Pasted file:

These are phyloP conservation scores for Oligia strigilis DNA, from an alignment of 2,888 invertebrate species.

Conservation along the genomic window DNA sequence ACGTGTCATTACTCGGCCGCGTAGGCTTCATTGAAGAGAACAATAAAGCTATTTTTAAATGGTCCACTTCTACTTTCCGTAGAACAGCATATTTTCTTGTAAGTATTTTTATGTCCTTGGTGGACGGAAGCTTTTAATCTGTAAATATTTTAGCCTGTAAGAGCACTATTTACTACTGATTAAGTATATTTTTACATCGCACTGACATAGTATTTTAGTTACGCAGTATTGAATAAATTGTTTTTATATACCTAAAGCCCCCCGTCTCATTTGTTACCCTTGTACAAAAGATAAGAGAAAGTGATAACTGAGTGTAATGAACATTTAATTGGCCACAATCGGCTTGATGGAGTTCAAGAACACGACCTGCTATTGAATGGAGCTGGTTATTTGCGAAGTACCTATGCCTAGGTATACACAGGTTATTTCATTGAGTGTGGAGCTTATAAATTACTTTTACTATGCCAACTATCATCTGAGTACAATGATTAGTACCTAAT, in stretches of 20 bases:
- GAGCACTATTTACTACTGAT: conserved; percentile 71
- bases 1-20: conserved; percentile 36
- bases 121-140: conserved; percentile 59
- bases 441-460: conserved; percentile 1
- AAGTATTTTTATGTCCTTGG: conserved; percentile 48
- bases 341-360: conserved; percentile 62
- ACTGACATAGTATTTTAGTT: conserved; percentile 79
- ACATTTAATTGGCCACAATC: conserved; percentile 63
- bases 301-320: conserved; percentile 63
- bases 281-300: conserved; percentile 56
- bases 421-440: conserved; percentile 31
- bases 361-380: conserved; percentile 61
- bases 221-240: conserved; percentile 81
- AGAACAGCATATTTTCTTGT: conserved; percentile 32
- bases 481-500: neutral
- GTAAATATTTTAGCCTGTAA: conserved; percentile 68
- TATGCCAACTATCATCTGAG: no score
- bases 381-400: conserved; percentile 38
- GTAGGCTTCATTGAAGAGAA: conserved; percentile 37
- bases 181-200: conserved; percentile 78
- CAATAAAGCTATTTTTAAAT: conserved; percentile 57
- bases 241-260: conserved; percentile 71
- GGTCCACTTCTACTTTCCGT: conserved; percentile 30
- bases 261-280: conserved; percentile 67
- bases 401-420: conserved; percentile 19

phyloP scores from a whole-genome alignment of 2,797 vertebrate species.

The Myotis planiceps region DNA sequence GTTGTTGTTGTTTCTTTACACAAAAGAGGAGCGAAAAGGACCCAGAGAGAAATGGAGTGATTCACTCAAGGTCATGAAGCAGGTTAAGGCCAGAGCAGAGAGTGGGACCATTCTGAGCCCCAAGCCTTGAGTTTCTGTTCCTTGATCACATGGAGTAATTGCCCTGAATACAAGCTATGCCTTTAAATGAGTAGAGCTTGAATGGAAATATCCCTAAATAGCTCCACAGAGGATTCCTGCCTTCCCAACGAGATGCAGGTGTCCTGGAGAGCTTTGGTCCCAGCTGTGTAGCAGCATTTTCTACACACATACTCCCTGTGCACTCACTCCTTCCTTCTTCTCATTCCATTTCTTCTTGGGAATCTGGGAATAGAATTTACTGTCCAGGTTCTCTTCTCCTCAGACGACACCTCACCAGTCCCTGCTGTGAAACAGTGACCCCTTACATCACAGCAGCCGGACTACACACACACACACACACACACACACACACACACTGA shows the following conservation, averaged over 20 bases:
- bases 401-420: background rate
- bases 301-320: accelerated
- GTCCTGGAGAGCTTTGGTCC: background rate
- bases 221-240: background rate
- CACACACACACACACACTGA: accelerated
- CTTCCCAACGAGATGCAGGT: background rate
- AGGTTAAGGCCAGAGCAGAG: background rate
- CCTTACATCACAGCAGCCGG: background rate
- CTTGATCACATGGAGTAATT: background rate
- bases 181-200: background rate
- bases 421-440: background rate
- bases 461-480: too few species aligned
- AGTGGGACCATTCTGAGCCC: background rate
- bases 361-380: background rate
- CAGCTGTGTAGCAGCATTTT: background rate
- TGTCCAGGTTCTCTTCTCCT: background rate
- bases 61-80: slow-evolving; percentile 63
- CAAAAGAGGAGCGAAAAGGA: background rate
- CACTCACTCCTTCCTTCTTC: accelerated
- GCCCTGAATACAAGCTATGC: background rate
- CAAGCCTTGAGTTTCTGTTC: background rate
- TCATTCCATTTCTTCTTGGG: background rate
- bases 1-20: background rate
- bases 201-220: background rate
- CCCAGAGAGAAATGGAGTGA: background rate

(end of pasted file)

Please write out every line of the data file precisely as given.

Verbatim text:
These are phyloP conservation scores for Oligia strigilis DNA, from an alignment of 2,888 invertebrate species.

Conservation along the genomic window DNA sequence ACGTGTCATTACTCGGCCGCGTAGGCTTCATTGAAGAGAACAATAAAGCTATTTTTAAATGGTCCACTTCTACTTTCCGTAGAACAGCATATTTTCTTGTAAGTATTTTTATGTCCTTGGTGGACGGAAGCTTTTAATCTGTAAATATTTTAGCCTGTAAGAGCACTATTTACTACTGATTAAGTATATTTTTACATCGCACTGACATAGTATTTTAGTTACGCAGTATTGAATAAATTGTTTTTATATACCTAAAGCCCCCCGTCTCATTTGTTACCCTTGTACAAAAGATAAGAGAAAGTGATAACTGAGTGTAATGAACATTTAATTGGCCACAATCGGCTTGATGGAGTTCAAGAACACGACCTGCTATTGAATGGAGCTGGTTATTTGCGAAGTACCTATGCCTAGGTATACACAGGTTATTTCATTGAGTGTGGAGCTTATAAATTACTTTTACTATGCCAACTATCATCTGAGTACAATGATTAGTACCTAAT, in stretches of 20 bases:
- GAGCACTATTTACTACTGAT: conserved; percentile 71
- bases 1-20: conserved; percentile 36
- bases 121-140: conserved; percentile 59
- bases 441-460: conserved; percentile 1
- AAGTATTTTTATGTCCTTGG: conserved; percentile 48
- bases 341-360: conserved; percentile 62
- ACTGACATAGTATTTTAGTT: conserved; percentile 79
- ACATTTAATTGGCCACAATC: conserved; percentile 63
- bases 301-320: conserved; percentile 63
- bases 281-300: conserved; percentile 56
- bases 421-440: conserved; percentile 31
- bases 361-380: conserved; percentile 61
- bases 221-240: conserved; percentile 81
- AGAACAGCATATTTTCTTGT: conserved; percentile 32
- bases 481-500: neutral
- GTAAATATTTTAGCCTGTAA: conserved; percentile 68
- TATGCCAACTATCATCTGAG: no score
- bases 381-400: conserved; percentile 38
- GTAGGCTTCATTGAAGAGAA: conserved; percentile 37
- bases 181-200: conserved; percentile 78
- CAATAAAGCTATTTTTAAAT: conserved; percentile 57
- bases 241-260: conserved; percentile 71
- GGTCCACTTCTACTTTCCGT: conserved; percentile 30
- bases 261-280: conserved; percentile 67
- bases 401-420: conserved; percentile 19

phyloP scores from a whole-genome alignment of 2,797 vertebrate species.

The Myotis planiceps region DNA sequence GTTGTTGTTGTTTCTTTACACAAAAGAGGAGCGAAAAGGACCCAGAGAGAAATGGAGTGATTCACTCAAGGTCATGAAGCAGGTTAAGGCCAGAGCAGAGAGTGGGACCATTCTGAGCCCCAAGCCTTGAGTTTCTGTTCCTTGATCACATGGAGTAATTGCCCTGAATACAAGCTATGCCTTTAAATGAGTAGAGCTTGAATGGAAATATCCCTAAATAGCTCCACAGAGGATTCCTGCCTTCCCAACGAGATGCAGGTGTCCTGGAGAGCTTTGGTCCCAGCTGTGTAGCAGCATTTTCTACACACATACTCCCTGTGCACTCACTCCTTCCTTCTTCTCATTCCATTTCTTCTTGGGAATCTGGGAATAGAATTTACTGTCCAGGTTCTCTTCTCCTCAGACGACACCTCACCAGTCCCTGCTGTGAAACAGTGACCCCTTACATCACAGCAGCCGGACTACACACACACACACACACACACACACACACACACTGA shows the following conservation, averaged over 20 bases:
- bases 401-420: background rate
- bases 301-320: accelerated
- GTCCTGGAGAGCTTTGGTCC: background rate
- bases 221-240: background rate
- CACACACACACACACACTGA: accelerated
- CTTCCCAACGAGATGCAGGT: background rate
- AGGTTAAGGCCAGAGCAGAG: background rate
- CCTTACATCACAGCAGCCGG: background rate
- CTTGATCACATGGAGTAATT: background rate
- bases 181-200: background rate
- bases 421-440: background rate
- bases 461-480: too few species aligned
- AGTGGGACCATTCTGAGCCC: background rate
- bases 361-380: background rate
- CAGCTGTGTAGCAGCATTTT: background rate
- TGTCCAGGTTCTCTTCTCCT: background rate
- bases 61-80: slow-evolving; percentile 63
- CAAAAGAGGAGCGAAAAGGA: background rate
- CACTCACTCCTTCCTTCTTC: accelerated
- GCCCTGAATACAAGCTATGC: background rate
- CAAGCCTTGAGTTTCTGTTC: background rate
- TCATTCCATTTCTTCTTGGG: background rate
- bases 1-20: background rate
- bases 201-220: background rate
- CCCAGAGAGAAATGGAGTGA: background rate